30,000 people are playing Euro Truck Simulator 2 on Steam. That’s more than Artifact, Valve’s new card game, and giants like Garry’s Mod, The Witcher 3, and Football Manager. It might seem like an anomaly, but anyone who’s spent any time in this sim’s recreation of Europe will understand completely.

Czech developer SCS Software released Euro Truck Simulator back in 2012, and the game has since developed a cult following—including several members of the PC Gamer team. But why? Well, fundamentally, because it’s good. It has satisfying driving physics, a vast, atmospheric map and a peaceful, stress-free way about it that you can easily lose an entire evening to. Fans of the game often describe it as hypnotic, and it really is.

But as the small development team added the finishing touches to its new game, it didn’t even know if it would break even. “When we first released Euro Truck Simulator 2 into the world we weren’t even sure it would be popular enough to cover the cost of development,” explains Pavel Šebor of SCS. “The scale of the game was much bigger than anything we’d ever attempted before, which made its development feel like a huge risk for us.”

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“We’d created a few other truck sims before, so we had a lot of passion and experience to put into it. A few weeks after launch we were surprised by its popularity—and not just among fans of hardcore driving sims. People were excited and already asking for more! And six years later we’re still supporting and developing it. It’s by far our most-played game.”

Part of what makes ETS2 so compelling is the fine balance it strikes between being a simulation and being fun and accessible. Not to mention the variety of ways to play, from simply enjoying a road trip to building an empire. “At the time of release, this combination was quite rare in simulator games. Some of our players enjoy exploring the world; some like customising and tuning their trucks; many enjoy the rags-to-riches aspect of building their trucking company up from one small garage to a huge logistics operation.”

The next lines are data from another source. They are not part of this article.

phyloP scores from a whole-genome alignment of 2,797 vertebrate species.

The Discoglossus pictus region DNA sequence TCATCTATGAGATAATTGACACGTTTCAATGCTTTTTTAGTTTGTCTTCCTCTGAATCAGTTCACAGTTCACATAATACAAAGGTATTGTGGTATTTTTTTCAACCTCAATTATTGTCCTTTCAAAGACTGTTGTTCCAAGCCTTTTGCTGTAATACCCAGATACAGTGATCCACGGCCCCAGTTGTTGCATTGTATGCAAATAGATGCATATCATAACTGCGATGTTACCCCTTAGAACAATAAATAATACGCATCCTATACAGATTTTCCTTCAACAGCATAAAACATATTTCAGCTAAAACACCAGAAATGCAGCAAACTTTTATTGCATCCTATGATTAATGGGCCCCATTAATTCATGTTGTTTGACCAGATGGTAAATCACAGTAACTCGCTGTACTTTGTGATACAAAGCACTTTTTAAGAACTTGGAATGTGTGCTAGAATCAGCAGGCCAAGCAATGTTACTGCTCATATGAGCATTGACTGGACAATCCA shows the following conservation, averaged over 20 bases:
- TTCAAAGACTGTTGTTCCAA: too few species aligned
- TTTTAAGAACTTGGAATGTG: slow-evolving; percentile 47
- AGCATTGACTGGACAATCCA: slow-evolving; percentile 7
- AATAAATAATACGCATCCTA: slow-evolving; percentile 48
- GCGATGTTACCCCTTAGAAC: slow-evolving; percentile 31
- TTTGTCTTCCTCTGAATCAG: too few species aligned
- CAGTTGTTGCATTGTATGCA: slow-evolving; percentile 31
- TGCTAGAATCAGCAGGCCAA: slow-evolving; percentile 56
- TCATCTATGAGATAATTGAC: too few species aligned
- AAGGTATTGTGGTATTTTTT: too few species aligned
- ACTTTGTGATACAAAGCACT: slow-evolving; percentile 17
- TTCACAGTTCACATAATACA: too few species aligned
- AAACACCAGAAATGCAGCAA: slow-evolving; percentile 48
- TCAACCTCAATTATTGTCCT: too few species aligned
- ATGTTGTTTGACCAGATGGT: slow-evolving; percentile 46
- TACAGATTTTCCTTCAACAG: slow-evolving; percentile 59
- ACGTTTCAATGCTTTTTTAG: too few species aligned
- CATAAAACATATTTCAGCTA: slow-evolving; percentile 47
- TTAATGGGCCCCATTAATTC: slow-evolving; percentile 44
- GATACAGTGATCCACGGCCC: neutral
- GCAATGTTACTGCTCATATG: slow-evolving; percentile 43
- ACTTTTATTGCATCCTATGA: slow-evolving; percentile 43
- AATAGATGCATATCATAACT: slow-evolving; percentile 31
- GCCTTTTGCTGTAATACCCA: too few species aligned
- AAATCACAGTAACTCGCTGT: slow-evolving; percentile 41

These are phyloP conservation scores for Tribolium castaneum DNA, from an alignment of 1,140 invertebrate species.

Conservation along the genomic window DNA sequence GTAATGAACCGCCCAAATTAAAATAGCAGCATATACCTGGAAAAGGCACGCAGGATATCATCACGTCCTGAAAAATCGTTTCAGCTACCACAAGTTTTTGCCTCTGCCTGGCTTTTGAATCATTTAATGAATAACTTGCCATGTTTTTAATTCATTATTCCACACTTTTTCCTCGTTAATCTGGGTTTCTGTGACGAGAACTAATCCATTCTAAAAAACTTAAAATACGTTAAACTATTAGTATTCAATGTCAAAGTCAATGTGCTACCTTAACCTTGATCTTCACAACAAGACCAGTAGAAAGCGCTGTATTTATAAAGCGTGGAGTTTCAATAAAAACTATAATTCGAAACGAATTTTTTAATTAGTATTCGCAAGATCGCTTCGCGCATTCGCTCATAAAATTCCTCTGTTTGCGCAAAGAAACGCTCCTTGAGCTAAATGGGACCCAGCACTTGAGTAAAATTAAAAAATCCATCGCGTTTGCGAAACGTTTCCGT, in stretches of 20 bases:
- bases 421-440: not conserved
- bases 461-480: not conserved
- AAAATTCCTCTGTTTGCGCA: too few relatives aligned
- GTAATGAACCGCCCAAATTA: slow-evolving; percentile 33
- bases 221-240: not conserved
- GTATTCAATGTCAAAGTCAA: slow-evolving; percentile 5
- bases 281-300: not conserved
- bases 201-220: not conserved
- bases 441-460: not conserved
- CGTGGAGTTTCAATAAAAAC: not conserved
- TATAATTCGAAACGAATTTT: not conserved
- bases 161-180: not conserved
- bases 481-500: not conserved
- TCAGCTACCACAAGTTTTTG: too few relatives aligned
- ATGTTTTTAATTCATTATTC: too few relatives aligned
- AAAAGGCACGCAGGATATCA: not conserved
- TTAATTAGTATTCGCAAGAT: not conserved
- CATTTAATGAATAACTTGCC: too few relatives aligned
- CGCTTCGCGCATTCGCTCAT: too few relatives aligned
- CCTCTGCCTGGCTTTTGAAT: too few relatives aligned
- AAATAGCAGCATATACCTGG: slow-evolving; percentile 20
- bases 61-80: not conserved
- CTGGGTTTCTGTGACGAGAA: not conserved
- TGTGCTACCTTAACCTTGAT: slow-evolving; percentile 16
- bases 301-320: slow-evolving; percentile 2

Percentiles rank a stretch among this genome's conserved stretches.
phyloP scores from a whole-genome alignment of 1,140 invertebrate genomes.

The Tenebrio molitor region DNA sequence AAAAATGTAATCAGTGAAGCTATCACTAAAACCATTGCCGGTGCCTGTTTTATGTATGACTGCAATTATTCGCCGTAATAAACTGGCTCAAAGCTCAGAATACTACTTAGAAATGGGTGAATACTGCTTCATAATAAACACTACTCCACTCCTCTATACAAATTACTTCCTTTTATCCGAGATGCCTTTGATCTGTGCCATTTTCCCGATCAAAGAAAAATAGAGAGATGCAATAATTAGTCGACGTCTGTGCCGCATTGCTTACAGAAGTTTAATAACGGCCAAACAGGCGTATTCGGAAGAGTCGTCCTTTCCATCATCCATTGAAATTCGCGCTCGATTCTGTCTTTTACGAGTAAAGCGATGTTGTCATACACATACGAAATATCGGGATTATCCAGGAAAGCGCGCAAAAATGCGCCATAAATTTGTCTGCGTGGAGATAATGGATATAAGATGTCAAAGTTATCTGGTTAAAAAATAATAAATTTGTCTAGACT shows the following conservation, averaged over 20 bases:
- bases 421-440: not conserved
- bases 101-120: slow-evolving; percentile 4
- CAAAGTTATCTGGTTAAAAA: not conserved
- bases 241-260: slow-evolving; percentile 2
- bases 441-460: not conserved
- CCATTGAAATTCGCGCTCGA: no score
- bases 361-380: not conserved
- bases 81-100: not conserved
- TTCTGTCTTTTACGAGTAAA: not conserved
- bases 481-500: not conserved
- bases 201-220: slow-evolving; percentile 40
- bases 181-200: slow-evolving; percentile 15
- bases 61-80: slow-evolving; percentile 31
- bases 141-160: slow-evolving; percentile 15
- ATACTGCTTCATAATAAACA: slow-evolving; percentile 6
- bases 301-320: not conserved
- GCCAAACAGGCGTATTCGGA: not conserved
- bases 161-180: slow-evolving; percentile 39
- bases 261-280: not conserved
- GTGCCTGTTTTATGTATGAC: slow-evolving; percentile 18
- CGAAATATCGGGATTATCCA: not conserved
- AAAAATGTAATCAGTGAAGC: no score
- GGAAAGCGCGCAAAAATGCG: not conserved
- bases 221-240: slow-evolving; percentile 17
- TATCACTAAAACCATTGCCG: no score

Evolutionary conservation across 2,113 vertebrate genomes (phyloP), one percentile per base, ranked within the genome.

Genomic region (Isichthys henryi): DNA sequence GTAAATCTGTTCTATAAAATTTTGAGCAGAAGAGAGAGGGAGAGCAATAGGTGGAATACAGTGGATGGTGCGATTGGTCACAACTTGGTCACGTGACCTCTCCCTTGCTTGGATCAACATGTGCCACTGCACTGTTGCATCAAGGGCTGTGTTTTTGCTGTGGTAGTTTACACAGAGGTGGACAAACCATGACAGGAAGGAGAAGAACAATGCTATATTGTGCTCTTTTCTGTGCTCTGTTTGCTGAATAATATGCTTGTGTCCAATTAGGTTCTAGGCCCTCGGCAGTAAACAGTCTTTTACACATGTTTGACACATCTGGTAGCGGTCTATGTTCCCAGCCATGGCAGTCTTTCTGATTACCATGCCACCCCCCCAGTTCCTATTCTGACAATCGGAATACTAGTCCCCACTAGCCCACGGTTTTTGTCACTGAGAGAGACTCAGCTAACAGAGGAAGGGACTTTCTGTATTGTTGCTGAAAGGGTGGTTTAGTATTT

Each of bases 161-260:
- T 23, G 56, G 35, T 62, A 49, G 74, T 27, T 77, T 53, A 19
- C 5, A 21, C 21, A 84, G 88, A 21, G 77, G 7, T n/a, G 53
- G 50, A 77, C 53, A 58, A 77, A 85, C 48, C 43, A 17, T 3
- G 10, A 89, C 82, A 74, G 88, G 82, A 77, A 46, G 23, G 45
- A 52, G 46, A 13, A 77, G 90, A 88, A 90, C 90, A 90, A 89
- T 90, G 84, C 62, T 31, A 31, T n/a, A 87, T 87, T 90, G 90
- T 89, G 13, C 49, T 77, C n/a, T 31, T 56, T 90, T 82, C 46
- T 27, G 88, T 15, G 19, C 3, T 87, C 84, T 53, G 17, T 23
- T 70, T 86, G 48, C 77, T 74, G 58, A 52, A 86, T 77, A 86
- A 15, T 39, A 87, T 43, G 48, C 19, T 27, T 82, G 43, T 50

One of the more surprising outcomes of ETS2’s success is that it has become, entirely accidentally, a sort of propaganda for the trucking industry. “Truck manufacturers don’t see us necessarily as a marketing opportunity for them, but more like a stepping stone into the industry. They also sometimes tell us that our game makes the job look like a cool adventure, and that is, of course, very desirable to the transportation industry in general.”

And while you’d think the last thing a truck driver would want to do after a week on the road is do it virtually on their PC at home, you’d be surprised. “Whenever we’re on the road, travelling and meeting people at expos, we get a lot of truck drivers stopping by and telling us that they love the game. Even the younger generation, who are learning to be drivers or aspire to learn one day, say it’s an inspiration for them. Someone who recently learned to drive trucks in real life told us that our game actually helped them ace their manoeuvring test, and hearing that is very satisfying for our team.”

By now, most developers would have cashed in on the surprise success of their game by releasing a sequel, but SCS has resisted so far. I ask Šebor why this is. “Euro Truck Simulator 2 has become such a long-term platform for us that we have never really made any commitment to making a third game. But if we did ever want to make a new one, we’d have to do it from scratch to justify it, and improve on everything we have currently. But we don’t have the time or the team size for such a venture at the moment.”

Instead, SCS is staying relevant by steadily improving the game. “We’re constantly working on new features, and we’re always upgrading the engine, assets, physics and scenery. We also have a lot of common requested features including seasons, more varied weather, and multiplayer.” You can play Euro Truck Simulator 2 online now thanks to the remarkable TruckersMP mod, although it has a few drawbacks, namely the roads being completely devoid of traffic. So it would be good to see an official multiplayer mode from SCS itself.

“Euro Truck Simulator 2 was a crucial factor in making SCS Software what it is today. In the beginning we were a small team, loyal to making great truck sims, but now there are over 140 of us. But even so, we still don’t have enough manpower to take advantage of all the ideas we have. We also want to thank the fans who have been by our side from the very start, and through many years of development. We hope this is just the start, and we hope to become bigger, better, smarter and faster when it comes to making games.”